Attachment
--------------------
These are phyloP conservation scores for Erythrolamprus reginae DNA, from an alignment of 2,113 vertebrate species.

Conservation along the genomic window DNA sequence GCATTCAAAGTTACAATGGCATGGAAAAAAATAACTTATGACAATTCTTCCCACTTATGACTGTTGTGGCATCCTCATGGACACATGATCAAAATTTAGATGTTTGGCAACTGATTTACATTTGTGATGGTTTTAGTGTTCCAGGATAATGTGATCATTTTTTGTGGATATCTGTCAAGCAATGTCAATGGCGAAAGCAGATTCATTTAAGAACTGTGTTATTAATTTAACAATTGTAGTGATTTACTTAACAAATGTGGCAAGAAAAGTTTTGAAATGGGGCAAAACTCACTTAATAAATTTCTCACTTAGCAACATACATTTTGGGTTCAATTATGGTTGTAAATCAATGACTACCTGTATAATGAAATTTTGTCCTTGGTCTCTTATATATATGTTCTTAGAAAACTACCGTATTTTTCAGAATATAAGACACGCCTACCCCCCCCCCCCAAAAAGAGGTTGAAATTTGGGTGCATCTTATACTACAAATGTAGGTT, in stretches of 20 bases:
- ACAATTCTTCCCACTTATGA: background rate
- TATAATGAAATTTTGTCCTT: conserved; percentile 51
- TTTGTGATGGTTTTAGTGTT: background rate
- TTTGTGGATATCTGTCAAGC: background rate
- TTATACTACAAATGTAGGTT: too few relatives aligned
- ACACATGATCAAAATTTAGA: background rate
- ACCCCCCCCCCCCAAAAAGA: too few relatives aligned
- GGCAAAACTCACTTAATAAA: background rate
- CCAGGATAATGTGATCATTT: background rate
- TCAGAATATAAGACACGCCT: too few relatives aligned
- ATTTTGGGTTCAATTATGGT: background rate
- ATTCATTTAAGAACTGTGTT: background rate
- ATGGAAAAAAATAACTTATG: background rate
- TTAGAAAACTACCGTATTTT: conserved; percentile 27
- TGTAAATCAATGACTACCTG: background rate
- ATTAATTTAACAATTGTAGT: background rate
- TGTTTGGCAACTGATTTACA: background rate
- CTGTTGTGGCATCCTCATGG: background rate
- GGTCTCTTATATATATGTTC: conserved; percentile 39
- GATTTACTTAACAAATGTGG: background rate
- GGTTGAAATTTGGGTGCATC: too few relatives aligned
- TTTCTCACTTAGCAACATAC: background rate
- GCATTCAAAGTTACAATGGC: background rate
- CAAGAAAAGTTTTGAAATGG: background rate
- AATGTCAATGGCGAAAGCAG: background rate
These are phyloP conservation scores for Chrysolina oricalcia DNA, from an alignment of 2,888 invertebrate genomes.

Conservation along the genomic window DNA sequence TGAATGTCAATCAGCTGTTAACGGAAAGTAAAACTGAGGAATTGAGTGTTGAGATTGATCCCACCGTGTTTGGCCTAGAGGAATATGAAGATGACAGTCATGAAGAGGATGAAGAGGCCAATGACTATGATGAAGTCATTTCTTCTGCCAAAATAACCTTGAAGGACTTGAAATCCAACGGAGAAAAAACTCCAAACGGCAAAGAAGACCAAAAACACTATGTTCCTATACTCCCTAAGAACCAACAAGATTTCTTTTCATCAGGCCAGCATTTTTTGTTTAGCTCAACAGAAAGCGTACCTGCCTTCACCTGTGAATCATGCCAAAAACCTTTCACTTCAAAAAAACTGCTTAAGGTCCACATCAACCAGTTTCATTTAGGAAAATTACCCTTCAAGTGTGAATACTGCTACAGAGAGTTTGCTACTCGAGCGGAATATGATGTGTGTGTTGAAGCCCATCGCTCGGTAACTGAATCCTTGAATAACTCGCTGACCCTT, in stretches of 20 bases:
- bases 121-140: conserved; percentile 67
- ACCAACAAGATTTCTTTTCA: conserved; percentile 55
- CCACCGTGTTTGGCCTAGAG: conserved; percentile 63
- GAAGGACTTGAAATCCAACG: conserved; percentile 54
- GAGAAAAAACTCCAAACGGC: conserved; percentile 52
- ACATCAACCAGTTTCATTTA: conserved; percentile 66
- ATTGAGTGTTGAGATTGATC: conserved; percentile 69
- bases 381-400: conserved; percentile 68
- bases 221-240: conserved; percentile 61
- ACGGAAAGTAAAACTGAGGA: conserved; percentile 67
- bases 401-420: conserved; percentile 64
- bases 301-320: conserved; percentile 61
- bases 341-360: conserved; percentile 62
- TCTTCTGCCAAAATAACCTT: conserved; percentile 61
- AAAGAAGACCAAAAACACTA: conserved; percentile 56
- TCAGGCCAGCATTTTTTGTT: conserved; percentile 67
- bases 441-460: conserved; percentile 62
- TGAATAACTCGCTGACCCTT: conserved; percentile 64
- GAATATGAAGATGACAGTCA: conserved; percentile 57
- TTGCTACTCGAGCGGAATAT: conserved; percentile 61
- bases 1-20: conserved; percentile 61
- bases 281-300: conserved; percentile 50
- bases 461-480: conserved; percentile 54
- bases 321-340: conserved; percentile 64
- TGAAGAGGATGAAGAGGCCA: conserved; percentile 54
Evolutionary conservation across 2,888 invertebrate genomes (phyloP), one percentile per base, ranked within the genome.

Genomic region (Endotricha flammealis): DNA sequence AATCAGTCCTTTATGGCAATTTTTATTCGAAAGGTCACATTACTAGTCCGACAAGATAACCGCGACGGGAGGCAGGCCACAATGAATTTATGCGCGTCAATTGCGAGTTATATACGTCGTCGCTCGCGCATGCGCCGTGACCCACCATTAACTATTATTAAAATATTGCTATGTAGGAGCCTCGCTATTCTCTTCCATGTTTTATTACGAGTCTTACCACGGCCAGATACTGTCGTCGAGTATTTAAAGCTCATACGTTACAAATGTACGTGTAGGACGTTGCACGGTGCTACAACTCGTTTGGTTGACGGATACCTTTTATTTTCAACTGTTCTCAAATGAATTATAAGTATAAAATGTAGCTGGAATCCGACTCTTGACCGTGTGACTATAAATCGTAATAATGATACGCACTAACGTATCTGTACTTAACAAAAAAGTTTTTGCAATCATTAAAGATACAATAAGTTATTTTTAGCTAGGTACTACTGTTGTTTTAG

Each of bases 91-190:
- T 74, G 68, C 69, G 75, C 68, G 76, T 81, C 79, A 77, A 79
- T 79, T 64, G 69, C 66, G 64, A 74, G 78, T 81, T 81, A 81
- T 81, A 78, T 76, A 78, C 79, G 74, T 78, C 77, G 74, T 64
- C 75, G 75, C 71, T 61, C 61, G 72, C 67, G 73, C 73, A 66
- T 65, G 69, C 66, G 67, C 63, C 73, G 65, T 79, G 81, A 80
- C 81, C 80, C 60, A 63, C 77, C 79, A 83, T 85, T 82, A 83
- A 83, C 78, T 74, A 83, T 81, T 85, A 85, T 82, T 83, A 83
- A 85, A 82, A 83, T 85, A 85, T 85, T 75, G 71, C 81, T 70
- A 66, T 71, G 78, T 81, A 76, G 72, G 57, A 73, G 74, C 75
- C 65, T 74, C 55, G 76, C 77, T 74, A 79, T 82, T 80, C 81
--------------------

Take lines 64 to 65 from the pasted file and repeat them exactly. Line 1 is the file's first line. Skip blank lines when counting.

- A 83, C 78, T 74, A 83, T 81, T 85, A 85, T 82, T 83, A 83
- A 85, A 82, A 83, T 85, A 85, T 85, T 75, G 71, C 81, T 70